Entering a “Casa de Areia” (“House of Sand”) – A Movie Review

The House of Sand

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A dandy long shot–in House of Sand (2006)–of Brazilian travellers and their donkeys treading a sand flat in 1910 precedes a close-up of two bone-weary women walking side by side.  They are mother and daughter, Donna Maria (Fernanda Montenegro) and Aurea (Fernanda Torres), the latter married to a loony gent named Vasco, the payer of Aurea’s debts, who intends to construct for his young wife a figurative house of sand among the dunes of Brazil.  In other words, he has moved Aurea and her mother to start a new life in this barren place.  But a house of sand is still a house of sand.  The trip is a miserable failure:  Vasco dies in an accident and Aurea and Donna Maria, hating the sand dunes, are henceforth stranded.  They can’t get out on their own–Aurea is pregnant–and except for an itinerant man who finally dies, during a ten-year period no one can help them.

Unpredictably, Donna Maria starts liking the place, stating there is no man there to tell her what to do.  The women in the film do depend on men, and willingly have sex with them, though.  Screenwriter Elena Soarez is not trying to make a feminist point in Casa de Areia.  And it must be pointed out that after Aurea’s daughter Maria (she, too, is played by Fernanda Torres) grows up, still in the sandy locus, the house of sand she lives in is partly of her own making.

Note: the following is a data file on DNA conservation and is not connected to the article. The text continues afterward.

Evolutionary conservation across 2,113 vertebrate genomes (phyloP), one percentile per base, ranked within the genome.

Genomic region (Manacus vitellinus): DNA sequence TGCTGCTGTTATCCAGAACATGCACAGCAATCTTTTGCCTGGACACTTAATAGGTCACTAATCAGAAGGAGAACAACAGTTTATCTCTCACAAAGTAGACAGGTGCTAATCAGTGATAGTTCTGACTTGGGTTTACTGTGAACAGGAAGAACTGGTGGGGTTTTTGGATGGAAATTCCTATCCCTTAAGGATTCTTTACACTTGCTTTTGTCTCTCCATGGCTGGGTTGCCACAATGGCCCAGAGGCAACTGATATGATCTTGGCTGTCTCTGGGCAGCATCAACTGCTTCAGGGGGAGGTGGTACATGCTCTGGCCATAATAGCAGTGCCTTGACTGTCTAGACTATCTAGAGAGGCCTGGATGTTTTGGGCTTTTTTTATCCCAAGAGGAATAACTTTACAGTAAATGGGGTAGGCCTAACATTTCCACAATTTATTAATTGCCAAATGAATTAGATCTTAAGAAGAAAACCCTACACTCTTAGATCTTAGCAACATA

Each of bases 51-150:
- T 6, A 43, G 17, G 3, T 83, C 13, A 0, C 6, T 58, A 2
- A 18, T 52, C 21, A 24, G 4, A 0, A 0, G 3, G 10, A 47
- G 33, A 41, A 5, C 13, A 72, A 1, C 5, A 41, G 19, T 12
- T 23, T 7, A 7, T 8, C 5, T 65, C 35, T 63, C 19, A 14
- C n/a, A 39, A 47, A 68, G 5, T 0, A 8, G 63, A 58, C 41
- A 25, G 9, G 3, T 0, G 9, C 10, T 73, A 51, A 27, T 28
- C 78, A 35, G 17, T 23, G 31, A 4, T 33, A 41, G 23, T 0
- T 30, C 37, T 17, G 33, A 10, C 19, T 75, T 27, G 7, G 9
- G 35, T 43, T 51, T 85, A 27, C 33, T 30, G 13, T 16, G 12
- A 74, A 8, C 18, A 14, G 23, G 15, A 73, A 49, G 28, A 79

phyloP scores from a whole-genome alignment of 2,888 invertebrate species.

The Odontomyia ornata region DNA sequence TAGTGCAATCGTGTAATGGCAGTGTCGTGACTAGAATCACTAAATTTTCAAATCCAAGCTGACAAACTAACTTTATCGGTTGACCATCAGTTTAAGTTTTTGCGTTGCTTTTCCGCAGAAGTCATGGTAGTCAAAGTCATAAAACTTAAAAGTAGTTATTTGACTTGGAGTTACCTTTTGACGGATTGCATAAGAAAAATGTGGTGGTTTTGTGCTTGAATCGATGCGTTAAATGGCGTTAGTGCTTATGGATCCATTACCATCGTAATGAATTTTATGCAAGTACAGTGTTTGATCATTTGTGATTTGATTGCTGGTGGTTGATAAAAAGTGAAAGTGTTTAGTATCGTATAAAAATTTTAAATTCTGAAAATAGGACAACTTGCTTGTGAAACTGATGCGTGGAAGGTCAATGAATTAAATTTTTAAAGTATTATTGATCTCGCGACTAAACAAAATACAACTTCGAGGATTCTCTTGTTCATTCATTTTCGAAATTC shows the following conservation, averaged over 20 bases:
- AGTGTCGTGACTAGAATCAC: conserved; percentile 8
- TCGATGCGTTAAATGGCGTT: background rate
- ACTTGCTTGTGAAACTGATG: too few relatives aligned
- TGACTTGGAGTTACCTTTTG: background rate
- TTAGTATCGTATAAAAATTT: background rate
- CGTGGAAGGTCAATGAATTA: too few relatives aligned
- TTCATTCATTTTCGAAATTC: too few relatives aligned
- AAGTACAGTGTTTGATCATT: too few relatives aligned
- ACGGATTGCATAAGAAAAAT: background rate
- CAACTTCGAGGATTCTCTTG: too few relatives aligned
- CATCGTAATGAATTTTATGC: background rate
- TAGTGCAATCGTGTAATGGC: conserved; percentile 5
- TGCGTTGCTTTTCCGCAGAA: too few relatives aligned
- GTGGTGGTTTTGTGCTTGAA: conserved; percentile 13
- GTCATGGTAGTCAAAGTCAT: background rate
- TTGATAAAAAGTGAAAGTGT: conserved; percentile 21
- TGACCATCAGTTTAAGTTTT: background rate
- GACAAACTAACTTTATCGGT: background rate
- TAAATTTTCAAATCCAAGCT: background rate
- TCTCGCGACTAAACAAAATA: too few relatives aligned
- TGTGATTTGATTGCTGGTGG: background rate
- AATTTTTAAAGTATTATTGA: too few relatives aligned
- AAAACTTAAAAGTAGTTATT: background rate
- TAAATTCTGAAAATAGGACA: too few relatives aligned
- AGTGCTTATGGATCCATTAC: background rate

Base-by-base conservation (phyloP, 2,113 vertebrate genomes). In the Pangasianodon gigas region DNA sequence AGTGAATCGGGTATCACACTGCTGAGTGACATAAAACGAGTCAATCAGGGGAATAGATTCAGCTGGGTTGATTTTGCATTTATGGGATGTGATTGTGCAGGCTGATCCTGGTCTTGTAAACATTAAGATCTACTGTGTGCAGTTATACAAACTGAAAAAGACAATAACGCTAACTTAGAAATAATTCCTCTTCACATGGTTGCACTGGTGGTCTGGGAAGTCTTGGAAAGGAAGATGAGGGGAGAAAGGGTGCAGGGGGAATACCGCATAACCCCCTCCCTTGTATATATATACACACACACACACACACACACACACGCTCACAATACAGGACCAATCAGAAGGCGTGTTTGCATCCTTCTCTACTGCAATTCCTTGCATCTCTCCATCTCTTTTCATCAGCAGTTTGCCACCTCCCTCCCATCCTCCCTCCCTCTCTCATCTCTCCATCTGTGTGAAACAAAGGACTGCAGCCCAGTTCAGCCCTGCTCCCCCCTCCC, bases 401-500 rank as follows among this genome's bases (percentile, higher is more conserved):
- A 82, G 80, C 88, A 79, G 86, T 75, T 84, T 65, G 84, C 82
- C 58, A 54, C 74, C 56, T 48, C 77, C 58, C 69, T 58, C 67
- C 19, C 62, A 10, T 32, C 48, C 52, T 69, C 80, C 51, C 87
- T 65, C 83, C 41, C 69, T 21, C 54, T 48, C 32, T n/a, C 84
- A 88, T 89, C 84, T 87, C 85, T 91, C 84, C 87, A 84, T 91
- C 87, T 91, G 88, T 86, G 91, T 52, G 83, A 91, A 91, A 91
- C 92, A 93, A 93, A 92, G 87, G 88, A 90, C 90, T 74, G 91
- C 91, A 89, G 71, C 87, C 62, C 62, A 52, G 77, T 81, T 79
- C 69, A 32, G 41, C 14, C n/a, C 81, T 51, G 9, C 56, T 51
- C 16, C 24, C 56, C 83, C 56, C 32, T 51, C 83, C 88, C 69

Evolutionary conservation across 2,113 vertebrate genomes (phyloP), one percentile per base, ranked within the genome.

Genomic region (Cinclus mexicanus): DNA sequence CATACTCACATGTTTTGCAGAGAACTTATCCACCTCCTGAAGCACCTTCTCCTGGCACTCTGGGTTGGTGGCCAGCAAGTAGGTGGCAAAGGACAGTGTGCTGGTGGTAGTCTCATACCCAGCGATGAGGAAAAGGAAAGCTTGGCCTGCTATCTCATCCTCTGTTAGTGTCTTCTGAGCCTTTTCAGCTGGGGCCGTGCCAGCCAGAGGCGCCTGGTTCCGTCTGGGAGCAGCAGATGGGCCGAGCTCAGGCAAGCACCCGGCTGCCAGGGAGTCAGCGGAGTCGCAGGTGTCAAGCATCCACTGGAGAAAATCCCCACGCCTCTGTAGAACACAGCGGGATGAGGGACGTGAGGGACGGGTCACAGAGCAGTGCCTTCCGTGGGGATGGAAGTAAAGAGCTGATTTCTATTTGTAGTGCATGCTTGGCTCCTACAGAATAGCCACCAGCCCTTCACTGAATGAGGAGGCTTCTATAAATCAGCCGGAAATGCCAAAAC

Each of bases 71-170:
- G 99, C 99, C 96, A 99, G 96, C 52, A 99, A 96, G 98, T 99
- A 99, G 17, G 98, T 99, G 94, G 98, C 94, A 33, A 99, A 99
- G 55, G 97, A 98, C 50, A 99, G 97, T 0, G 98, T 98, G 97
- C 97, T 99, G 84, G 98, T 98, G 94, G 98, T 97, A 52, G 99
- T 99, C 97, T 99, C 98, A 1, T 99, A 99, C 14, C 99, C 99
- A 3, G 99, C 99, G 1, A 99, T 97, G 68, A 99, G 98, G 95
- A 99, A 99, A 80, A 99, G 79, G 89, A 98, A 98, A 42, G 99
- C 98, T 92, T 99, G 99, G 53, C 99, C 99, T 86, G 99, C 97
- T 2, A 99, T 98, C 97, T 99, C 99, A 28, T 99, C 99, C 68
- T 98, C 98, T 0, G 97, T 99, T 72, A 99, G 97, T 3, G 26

Nevertheless, time keeps passing.  In 1919 there is an eclipse; in the Forties there is World War II aircraft in the sky.  Geological permanence in this northeastern part of Brazil contrasts with the impermanence of the human situation, with the aging of Aurea and others.  In 1969 a middle-aged Maria informs her mother that men have recently landed on the moon.  Aurea wants to know what they found there.  ‘Nothing,” Maria replies.  “I heard they just found sand.”  Along with the passage of time, then, there is the final acceptance of the women’s lot in life: really, of Aurea’s decision to remain in Maranhao when she didn’t have to, for decades.  I believe this is what Soarez is implying in the above bit of dialogue.

House of Sand has something to say, then, and the script is an essentially brilliant one.  The expert director is Andrucha Waddington, Torres’s husband and Montenegro’s son-in-law–and what gratifying performances these two women give! 

House of Sand is in Portugese with English subtitles. 

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